Perceived Barriers to Healthy Lifestyle Activities in Midlife and Older Australian Women with Type 2 Diabetes
McGuire, Amanda M.
Anderson, Debra Jane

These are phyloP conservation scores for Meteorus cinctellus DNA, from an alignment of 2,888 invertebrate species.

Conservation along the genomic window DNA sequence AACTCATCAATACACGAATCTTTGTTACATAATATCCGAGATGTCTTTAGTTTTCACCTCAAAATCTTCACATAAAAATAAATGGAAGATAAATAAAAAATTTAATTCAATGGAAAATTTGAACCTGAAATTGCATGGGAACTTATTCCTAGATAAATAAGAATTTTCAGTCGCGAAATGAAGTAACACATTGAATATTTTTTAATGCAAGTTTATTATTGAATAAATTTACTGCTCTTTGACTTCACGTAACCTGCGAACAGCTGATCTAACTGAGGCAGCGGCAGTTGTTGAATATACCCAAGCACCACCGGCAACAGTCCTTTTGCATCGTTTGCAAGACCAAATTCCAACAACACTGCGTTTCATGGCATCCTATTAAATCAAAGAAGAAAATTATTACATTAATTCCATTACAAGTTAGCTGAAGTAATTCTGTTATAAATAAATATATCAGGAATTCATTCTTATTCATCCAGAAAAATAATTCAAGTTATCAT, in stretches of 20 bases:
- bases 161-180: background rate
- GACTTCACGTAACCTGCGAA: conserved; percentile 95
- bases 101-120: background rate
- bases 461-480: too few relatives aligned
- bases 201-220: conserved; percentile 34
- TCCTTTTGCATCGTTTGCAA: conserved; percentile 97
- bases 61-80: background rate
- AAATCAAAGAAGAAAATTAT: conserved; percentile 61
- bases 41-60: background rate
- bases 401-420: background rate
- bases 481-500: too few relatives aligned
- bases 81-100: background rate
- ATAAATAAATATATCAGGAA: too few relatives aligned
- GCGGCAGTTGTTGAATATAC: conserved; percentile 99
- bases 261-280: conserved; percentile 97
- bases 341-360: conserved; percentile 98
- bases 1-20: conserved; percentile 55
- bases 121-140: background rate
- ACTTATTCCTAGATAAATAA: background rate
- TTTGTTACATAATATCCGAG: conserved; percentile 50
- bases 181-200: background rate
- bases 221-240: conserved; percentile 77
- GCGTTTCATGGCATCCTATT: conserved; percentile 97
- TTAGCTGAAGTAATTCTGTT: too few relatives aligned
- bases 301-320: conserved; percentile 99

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Purpose: Type 2 diabetes is a leading cause of morbidity and mortality in midlife and older Australian women with known modifiable risk factors for type 2 diabetes including smoking, nutrition, physical activity and obesity. In Australia little research has been done to investigate the perceived barriers to healthy lifestyle activities in midlife and older women with type 2 diabetes. The primary aim of this study was to explore the level and type of perceived barriers to health promotion activities. The secondary aim was to explore the relationship of perceived barriers to smoking behaviour, fruit and vegetable intake, physical activity, and body mass index. Methods: The study was a cross sectional survey of women, aged over 45 with type 2 diabetes, attending metropolitan community health clinics (N = 41). Data was collected from self-report questionnaire and analysed using descriptive and inferential statistics. Results: Women in the study had average total barriers scores similar to those reported in the literature for women with a range of physical disabilities and illnesses. The leading barriers for this group of women were: lack of interest, concern about safety, too tired, lack of money and feeling what they do does not help. There was no association between total barriers scores and body mass index, physical activity, fruit and vegetable intake or socio-demographic variables. Conclusion: This study contributes to understanding the perceptions of midlife and older women with type 2 diabetes about the level and type of barriers to healthy lifestyle activities that they experience. Evidence from this study can be applied to inform health promotion for lifestyle risk factor reduction in women with type 2 diabetes.